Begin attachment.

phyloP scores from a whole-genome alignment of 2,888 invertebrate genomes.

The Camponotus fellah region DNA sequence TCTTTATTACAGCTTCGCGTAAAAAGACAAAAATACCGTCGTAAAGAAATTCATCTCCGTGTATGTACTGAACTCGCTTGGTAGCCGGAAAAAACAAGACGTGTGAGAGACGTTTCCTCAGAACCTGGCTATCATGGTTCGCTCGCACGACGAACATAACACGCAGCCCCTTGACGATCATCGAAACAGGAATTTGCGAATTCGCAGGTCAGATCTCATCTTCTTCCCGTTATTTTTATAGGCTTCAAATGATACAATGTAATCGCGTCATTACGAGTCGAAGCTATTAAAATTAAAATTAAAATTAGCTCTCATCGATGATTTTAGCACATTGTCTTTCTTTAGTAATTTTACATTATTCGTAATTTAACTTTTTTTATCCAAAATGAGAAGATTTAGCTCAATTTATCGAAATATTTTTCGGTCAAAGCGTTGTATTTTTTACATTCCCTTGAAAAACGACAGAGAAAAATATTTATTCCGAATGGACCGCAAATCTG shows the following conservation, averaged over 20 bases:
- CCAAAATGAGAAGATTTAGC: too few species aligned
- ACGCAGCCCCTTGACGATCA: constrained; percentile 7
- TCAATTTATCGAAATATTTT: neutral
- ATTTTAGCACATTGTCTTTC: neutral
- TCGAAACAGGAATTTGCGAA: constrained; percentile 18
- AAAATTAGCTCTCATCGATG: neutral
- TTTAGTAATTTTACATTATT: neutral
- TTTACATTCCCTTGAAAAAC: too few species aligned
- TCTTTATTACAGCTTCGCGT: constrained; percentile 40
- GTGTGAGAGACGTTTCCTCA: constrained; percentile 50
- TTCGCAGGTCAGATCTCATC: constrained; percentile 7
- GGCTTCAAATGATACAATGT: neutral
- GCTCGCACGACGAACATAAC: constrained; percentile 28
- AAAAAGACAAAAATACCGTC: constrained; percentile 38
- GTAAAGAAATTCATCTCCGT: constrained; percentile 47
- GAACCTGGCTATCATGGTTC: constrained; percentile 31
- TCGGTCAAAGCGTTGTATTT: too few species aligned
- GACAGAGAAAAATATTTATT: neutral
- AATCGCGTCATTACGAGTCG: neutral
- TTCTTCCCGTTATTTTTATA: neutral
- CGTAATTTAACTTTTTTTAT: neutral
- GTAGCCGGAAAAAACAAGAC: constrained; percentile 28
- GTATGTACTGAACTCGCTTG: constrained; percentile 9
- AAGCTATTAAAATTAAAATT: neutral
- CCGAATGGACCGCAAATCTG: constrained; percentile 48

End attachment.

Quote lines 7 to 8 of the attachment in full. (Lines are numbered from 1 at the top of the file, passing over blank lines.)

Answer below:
- TCGAAACAGGAATTTGCGAA: constrained; percentile 18
- AAAATTAGCTCTCATCGATG: neutral